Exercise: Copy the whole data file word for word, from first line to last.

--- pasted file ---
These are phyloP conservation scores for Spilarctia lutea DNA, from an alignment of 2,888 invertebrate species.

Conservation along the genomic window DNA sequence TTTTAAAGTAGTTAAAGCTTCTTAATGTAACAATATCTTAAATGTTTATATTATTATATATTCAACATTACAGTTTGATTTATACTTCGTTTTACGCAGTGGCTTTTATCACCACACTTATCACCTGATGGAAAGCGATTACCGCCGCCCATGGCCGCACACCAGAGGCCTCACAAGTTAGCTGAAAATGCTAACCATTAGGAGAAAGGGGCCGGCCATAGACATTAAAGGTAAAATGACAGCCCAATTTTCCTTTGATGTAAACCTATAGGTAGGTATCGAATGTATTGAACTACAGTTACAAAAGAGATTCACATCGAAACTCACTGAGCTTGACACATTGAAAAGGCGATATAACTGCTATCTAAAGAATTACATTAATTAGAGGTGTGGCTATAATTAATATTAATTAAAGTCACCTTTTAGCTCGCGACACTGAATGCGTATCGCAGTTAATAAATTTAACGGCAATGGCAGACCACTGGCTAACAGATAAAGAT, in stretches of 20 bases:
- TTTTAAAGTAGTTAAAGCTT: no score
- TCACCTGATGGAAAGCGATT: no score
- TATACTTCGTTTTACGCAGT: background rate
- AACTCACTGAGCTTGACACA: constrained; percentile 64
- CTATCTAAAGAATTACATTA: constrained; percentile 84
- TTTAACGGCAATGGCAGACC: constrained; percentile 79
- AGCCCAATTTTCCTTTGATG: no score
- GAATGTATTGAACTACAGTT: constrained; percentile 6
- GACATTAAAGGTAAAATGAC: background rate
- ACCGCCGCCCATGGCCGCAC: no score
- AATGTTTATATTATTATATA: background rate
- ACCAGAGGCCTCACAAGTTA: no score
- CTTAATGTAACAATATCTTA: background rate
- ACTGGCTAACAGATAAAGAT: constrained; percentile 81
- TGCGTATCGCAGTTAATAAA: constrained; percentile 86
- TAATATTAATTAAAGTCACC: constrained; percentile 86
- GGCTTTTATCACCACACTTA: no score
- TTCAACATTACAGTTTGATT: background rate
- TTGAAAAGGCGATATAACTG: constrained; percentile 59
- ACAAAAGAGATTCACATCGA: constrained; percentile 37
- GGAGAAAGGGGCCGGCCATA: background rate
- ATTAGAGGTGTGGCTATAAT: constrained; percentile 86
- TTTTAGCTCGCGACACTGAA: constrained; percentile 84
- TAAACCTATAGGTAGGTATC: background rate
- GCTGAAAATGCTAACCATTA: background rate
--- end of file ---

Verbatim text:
These are phyloP conservation scores for Spilarctia lutea DNA, from an alignment of 2,888 invertebrate species.

Conservation along the genomic window DNA sequence TTTTAAAGTAGTTAAAGCTTCTTAATGTAACAATATCTTAAATGTTTATATTATTATATATTCAACATTACAGTTTGATTTATACTTCGTTTTACGCAGTGGCTTTTATCACCACACTTATCACCTGATGGAAAGCGATTACCGCCGCCCATGGCCGCACACCAGAGGCCTCACAAGTTAGCTGAAAATGCTAACCATTAGGAGAAAGGGGCCGGCCATAGACATTAAAGGTAAAATGACAGCCCAATTTTCCTTTGATGTAAACCTATAGGTAGGTATCGAATGTATTGAACTACAGTTACAAAAGAGATTCACATCGAAACTCACTGAGCTTGACACATTGAAAAGGCGATATAACTGCTATCTAAAGAATTACATTAATTAGAGGTGTGGCTATAATTAATATTAATTAAAGTCACCTTTTAGCTCGCGACACTGAATGCGTATCGCAGTTAATAAATTTAACGGCAATGGCAGACCACTGGCTAACAGATAAAGAT, in stretches of 20 bases:
- TTTTAAAGTAGTTAAAGCTT: no score
- TCACCTGATGGAAAGCGATT: no score
- TATACTTCGTTTTACGCAGT: background rate
- AACTCACTGAGCTTGACACA: constrained; percentile 64
- CTATCTAAAGAATTACATTA: constrained; percentile 84
- TTTAACGGCAATGGCAGACC: constrained; percentile 79
- AGCCCAATTTTCCTTTGATG: no score
- GAATGTATTGAACTACAGTT: constrained; percentile 6
- GACATTAAAGGTAAAATGAC: background rate
- ACCGCCGCCCATGGCCGCAC: no score
- AATGTTTATATTATTATATA: background rate
- ACCAGAGGCCTCACAAGTTA: no score
- CTTAATGTAACAATATCTTA: background rate
- ACTGGCTAACAGATAAAGAT: constrained; percentile 81
- TGCGTATCGCAGTTAATAAA: constrained; percentile 86
- TAATATTAATTAAAGTCACC: constrained; percentile 86
- GGCTTTTATCACCACACTTA: no score
- TTCAACATTACAGTTTGATT: background rate
- TTGAAAAGGCGATATAACTG: constrained; percentile 59
- ACAAAAGAGATTCACATCGA: constrained; percentile 37
- GGAGAAAGGGGCCGGCCATA: background rate
- ATTAGAGGTGTGGCTATAAT: constrained; percentile 86
- TTTTAGCTCGCGACACTGAA: constrained; percentile 84
- TAAACCTATAGGTAGGTATC: background rate
- GCTGAAAATGCTAACCATTA: background rate